Kroger expands into personal finance business - East Valley Tribune: Business

Kroger expands into personal finance business

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Posted: Sunday, September 16, 2007 9:08 pm | Updated: 5:32 pm, Fri Oct 7, 2011.

CINCINNATI - Weekend grocery shopping list:

• Milk, on sale at four half-gallons for $5.

• Cookies, two packages-for-one at $3.99.

• New $200,000 fixed-rate mortgage, 30 years at 6.2 percent.

Kroger Co., the nation’s largest traditional grocery chain, has been quietly but steadily expanding its financial services business since beginning with a Kroger credit card three years ago. Stores now market mortgages, home equity lines of credit and a just-expanded set of a half-dozen insurance coverages from identity theft to home and life policies.

The company has been broadening its offerings at the same time as rival Wal-Mart Stores is expanding its financial services business. Kroger sees its services not as big moneymakers, but as a good way to increase traffic and customer loyalty.

“It’s about driving more people to the store and bringing them back,” said Kathy Kelly, president of the Kroger Personal Finance division formed in 2004.

The grocery chain, which had $66.1 billion in total revenues last year, reaps fees for the services provided in partnership with conventional banks and insurance companies. Kelly wouldn’t disclose specific numbers, but said that the services offered are usually priced in the middle-to-lower-end of market averages.

For consumers, they’re a convenience, if surprising to find from their grocer, which so far markets them mainly in store displays and brochures.

One of Kroger’s initial offerings was pet insurance, through Jeffersonville, Ind.-based PetFirst Healthcare. Wayne DeLancey of Parkersburg, W.Va., was passing the time while his wife was shopping when he spotted the Kroger rack with brochures about its financial products.

He read through one on pet insurance, and soon signed up their beloved Blu, a 5-year-old Siberian husky and German shepherd mix.

For $24.95 a month, most of Blu’s health-related expenses are covered, including 90 percent of a recent tumor removal.

“We’re real happy with the coverage. I’m glad Kroger did this,” he said.

Wal-Mart, which sells groceries nationwide in its Supercenter stores, early this year dropped a bank license application that drew opposition from critics who said having a bank would give the world’s largest retailer too much economic power. But Wal-Mart is adding a new prepaid Visa debit card to its branded credit card and other money services while planning to increase more than fourfold the number of “MoneyCenter” alcoves in stores.

Combining financial services with groceries has been common for years in some other countries such as Britain, where leading chains Tesco PLC and J Sainsbury PLC have done so for a decade. Kroger partnered with Royal Bank of Scotland, which has a joint venture with Tesco, for its personal finance launch.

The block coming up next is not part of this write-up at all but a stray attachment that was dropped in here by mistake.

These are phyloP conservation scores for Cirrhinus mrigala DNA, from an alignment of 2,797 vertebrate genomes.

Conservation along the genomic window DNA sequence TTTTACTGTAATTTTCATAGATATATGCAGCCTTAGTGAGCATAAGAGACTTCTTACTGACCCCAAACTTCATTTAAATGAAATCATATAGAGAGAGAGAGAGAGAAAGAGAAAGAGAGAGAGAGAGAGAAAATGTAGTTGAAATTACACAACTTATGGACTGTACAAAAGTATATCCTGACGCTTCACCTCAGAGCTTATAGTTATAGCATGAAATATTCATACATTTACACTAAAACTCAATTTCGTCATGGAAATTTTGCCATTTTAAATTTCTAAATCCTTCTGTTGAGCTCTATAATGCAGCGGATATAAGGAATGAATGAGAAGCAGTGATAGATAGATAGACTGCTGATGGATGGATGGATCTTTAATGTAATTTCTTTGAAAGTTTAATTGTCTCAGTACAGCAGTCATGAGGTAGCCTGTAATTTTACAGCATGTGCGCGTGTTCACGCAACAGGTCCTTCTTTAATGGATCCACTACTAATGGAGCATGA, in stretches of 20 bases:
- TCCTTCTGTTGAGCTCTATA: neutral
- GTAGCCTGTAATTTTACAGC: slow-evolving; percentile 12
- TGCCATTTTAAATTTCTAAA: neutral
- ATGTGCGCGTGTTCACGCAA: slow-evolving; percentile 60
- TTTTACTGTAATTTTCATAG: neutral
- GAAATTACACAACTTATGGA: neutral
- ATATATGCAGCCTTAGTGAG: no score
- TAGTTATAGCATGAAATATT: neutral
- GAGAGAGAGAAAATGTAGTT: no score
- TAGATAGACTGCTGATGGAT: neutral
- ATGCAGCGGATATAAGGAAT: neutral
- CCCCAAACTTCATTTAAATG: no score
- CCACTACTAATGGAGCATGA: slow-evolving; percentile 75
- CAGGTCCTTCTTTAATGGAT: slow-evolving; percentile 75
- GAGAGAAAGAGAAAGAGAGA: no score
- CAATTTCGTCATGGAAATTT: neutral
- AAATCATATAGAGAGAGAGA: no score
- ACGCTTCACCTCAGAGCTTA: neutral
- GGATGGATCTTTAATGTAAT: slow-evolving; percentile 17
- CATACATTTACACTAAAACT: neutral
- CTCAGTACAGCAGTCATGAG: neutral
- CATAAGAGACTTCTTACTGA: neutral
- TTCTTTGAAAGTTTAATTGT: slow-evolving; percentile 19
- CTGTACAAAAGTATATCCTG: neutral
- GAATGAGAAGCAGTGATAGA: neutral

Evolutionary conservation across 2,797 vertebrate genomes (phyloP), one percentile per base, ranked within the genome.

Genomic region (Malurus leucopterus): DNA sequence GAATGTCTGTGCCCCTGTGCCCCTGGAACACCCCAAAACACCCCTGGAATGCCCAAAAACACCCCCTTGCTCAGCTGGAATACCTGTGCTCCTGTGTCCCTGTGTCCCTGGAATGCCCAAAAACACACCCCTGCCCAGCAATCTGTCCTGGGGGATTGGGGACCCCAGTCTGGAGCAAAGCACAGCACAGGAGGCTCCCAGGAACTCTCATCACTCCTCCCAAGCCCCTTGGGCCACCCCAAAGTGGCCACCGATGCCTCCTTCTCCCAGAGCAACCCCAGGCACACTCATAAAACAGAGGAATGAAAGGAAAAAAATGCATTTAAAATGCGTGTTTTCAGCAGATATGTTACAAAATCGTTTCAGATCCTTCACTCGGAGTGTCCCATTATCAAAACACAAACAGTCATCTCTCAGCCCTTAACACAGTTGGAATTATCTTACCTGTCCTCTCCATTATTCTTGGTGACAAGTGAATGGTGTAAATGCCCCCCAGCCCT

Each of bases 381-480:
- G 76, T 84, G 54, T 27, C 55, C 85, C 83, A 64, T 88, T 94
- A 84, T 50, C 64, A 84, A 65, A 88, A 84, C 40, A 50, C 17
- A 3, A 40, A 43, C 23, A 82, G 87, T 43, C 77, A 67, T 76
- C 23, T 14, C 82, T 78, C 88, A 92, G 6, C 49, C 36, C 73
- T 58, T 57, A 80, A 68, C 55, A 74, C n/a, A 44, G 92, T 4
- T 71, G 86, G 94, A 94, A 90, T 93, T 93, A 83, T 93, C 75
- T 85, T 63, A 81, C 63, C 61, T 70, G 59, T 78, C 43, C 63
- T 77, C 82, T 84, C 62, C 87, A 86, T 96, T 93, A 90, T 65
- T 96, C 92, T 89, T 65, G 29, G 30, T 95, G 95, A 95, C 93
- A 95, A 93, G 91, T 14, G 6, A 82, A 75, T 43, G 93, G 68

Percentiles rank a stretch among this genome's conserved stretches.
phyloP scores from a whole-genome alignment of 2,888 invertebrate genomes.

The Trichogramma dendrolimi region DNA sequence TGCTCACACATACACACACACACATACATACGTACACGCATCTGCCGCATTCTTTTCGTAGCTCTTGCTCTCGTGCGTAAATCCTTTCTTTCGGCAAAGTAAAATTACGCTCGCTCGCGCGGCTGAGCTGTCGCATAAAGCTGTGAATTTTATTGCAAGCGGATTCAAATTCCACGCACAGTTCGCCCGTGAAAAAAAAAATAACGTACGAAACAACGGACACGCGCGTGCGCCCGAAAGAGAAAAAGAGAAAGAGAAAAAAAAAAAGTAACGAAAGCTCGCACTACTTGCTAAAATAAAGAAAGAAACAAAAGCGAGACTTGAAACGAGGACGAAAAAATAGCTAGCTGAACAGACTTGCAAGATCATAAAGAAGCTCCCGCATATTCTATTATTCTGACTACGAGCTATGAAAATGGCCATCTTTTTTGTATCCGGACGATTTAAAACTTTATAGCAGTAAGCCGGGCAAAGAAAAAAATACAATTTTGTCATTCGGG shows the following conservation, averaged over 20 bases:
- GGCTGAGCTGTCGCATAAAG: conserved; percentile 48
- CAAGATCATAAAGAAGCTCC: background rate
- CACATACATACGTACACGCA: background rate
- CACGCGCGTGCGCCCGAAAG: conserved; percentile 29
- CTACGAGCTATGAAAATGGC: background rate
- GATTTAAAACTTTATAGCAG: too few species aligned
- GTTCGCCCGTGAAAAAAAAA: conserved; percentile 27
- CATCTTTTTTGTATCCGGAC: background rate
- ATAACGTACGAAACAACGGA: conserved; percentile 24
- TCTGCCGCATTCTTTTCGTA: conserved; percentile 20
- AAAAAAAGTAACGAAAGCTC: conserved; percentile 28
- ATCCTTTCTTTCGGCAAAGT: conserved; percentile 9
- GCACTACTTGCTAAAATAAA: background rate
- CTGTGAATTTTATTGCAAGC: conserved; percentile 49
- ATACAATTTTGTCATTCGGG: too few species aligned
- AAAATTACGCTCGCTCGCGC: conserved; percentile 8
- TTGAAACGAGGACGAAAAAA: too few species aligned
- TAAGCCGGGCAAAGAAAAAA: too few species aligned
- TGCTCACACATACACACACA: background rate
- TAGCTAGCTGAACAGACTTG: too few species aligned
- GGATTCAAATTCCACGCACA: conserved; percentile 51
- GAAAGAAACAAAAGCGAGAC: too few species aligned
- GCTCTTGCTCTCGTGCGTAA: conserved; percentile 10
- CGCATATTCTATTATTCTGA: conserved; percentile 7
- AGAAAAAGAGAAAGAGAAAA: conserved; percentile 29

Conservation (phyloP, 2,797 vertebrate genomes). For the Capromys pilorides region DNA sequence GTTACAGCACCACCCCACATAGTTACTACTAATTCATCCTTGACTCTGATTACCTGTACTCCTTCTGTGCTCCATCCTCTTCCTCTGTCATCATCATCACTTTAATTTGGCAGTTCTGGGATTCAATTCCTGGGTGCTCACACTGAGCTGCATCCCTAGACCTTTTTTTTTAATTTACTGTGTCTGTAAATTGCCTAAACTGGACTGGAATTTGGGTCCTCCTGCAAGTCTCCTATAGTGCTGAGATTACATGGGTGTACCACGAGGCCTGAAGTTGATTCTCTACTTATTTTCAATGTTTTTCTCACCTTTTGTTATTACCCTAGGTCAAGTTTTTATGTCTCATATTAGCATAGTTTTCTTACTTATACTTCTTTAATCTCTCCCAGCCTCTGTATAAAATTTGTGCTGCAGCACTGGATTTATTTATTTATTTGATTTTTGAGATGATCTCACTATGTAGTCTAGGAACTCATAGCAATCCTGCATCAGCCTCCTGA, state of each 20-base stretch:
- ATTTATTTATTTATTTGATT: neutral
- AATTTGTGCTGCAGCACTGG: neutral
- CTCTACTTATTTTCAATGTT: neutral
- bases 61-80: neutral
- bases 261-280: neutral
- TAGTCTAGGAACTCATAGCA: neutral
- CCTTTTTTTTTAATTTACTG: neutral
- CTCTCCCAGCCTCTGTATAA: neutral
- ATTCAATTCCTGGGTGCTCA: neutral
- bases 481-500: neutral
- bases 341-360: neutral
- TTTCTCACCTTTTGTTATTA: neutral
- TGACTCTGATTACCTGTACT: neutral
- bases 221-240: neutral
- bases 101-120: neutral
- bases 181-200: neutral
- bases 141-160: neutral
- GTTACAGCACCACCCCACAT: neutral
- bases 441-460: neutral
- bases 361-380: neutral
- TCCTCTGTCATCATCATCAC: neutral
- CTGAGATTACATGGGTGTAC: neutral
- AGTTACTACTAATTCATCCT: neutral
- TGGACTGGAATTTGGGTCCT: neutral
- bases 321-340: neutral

Kroger stores, like Wal-Mart and supermarket chains from Stop & Shop stores in the northeast to Pleasanton, Calif.-based Safeway stores, have long hosted banking company branches in some locations. But Kroger has now made financial services part of its own business. Advertised in stores by a cartoon figure, the loans and policies can be applied for on Kroger’s Web site.

Kelly thinks financial services will continue to grow in the grocery industry, just as many grocers began offering full-service pharmacies and gas stations in past moves into new businesses.

Analysts say grocers, in a low-margin business, are constantly looking for ways to pull another dollar or two from customers in their store visits and to increase traffic, so financial services can look like a simple way to add profits.

Spencer Hapoienu, president of Insight Out of Chaos, a database and marketing company, cautioned that grocers might range too far from their area of expertise.

“I think the problem is whether or not the grocery chains understand the other businesses and execute properly,” he said. “If you start doing financial services and you have a bad experience, it can backfire on an individual consumer level and business level.”

Some other grocers aren’t convinced that consumer finance is a business for them. Spokeswoman Haley Meyer said Minneapolis-based Supervalu, the nation’s third-largest traditional grocery chain, hasn’t “at this time” seen a demand from its customers to offer personal finance.

Kroger’s partner on life insurance, Garden State Life, says it was intrigued by the reach of the company, which has stores in 31 states.

He said the partnership is too new to evaluate, but the company expects to be represented in 2,000 stores by mid-October.

Meanwhile, Kroger keeps adding products, including a bevy of gift cards for everything from restaurants to airline tickets. It’s also trying out Krogerbranded ATM machines for its stores, gaining fees from customers accessing their bank accounts through Kroger.

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